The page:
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Historical Tales and Sketches.
DOMINIE VAN NIST'S COURTSHIP.
Poughkeepsie is the shire-town of the wealthy and flourishing county of Dutchess. It is situated on the east bank of the noble Hudson, equidistant between New York and Albany, and contains about twenty-two thousand inhabitants. The original name of Poughkeepsie was Apokeepsing, an Indian word signifying safe harbor. The first settlers were Dutch, who came from Long Island about 1700. Boltus Van Kleek built the first house within the present limits of the city, in 1702. Jacobus Vander Bogart, Peter Velie, Johannas Van Kleek, and other pioneers, soon erected dwellings where the present city is now located, and a highway was opened east through the great Nine Partners patent, purchased by Caleb Heathcote and others, May 27th, 1697. This patent extended from the Hudson river to the west line of Connecticut. In 1709 building lots were laid out in Poughkeepsie and the Dutch Reformed Missionaries had commenced their labors there and at Fishkill. The Rev. Peter Vas, of Kingston, Rev. Gualterus Du Bois, of New York ; Rev. Vincentius Antonides, of Kings county, Long Island, and
the Rev. Mr. Van Deusen, of Albany, would in turn visit Poughkeepsie and Fishkill and preach to the then few inhabitants, in their houses, and administer the ordinances of Baptism and the Lord's Supper. In 1716 the Reformed Dutch Church was organized at Poughkeepsie and Fishkill by the Rev. Peter Vas. A lot for a church and parsonage at Poughkeepsie was given by Captain Jacobus Vander Bogart, in 1716. This deed is recorded in the County Clerk's office, where it may be seen at the present day. The church stood in what is now known as Market street; the burying ground extended south near to what is now Cannon street, and along Main street east for several rods, and west of the church to the lot owned by the Court house. West of the Court house was the parsonage lot, where the present First Reformed Church is now located. This lot then contained several acres of land, and was conjointly owned by the congregations of Poughkeepsie and Fishkill, and remained so until the separation of the two churches, which took place in 1772. Since the separation, great alterations have taken place on the parsonage lot. The old parsonage has long since been demolished and a new one erected. The first church, which was erected in 1718, was taken down in 1782 and a new one erected on the opposite side of the street, near the Poughkeepsie Hotel, where the old burying ground is still to be seen. In 1822 they abandoned that ground and built a church on the parsonage lot. This church was destroyed by fire in 1857, when the present noble structure was erected on the same site.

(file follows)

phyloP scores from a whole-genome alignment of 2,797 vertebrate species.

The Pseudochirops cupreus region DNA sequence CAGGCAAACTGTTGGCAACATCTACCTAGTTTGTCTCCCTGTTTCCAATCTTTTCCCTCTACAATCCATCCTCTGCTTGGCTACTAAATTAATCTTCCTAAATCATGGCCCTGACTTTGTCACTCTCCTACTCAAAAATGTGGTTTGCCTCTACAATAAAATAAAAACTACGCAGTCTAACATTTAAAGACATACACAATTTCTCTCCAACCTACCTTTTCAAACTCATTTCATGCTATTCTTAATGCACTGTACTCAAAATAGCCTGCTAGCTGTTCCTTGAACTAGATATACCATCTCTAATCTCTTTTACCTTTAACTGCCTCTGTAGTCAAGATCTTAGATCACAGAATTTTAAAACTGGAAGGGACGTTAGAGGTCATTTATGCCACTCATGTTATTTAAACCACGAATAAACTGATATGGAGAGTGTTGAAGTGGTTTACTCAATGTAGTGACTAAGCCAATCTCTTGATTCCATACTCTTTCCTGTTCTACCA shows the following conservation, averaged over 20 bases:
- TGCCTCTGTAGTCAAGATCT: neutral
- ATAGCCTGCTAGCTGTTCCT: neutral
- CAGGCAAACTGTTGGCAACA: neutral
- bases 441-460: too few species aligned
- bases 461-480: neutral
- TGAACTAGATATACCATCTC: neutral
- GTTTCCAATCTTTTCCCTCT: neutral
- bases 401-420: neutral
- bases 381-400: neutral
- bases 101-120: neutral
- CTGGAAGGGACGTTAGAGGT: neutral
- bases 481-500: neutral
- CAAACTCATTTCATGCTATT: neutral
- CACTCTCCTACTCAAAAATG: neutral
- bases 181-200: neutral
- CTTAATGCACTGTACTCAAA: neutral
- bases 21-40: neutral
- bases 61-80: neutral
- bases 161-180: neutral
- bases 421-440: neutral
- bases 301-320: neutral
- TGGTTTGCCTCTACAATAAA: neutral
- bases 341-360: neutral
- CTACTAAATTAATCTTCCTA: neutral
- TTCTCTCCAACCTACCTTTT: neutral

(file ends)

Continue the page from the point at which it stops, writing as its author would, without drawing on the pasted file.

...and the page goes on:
As we have said, the parsonage formerly contained several acres of land, but portions of it have been sold